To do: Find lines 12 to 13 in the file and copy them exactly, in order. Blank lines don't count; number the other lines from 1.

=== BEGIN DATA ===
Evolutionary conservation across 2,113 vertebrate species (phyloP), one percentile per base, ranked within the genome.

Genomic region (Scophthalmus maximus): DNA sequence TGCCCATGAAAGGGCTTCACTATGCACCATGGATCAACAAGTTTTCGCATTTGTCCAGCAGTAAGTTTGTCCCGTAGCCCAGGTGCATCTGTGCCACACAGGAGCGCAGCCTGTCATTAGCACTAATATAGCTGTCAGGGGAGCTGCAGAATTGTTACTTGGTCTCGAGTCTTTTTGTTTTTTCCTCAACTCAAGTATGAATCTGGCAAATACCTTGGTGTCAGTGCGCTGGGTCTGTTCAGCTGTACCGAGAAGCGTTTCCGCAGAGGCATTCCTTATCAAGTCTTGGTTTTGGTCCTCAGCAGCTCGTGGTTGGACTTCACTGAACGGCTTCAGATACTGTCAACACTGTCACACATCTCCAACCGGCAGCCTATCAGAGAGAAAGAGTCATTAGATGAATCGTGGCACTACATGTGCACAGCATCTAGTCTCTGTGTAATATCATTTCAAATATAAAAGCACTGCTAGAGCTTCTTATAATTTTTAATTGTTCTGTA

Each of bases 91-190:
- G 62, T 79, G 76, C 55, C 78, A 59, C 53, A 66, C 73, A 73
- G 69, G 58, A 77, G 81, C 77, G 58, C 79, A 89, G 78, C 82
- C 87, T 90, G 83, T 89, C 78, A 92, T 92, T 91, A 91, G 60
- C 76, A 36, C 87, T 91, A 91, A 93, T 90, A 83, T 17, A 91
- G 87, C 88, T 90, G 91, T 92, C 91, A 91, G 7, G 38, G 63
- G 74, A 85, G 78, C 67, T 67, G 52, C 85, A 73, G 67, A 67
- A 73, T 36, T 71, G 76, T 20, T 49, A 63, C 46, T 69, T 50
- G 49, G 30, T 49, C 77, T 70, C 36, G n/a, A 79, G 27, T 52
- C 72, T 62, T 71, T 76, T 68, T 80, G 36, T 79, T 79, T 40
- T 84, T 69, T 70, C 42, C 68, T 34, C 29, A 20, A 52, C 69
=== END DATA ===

- C 72, T 62, T 71, T 76, T 68, T 80, G 36, T 79, T 79, T 40
- T 84, T 69, T 70, C 42, C 68, T 34, C 29, A 20, A 52, C 69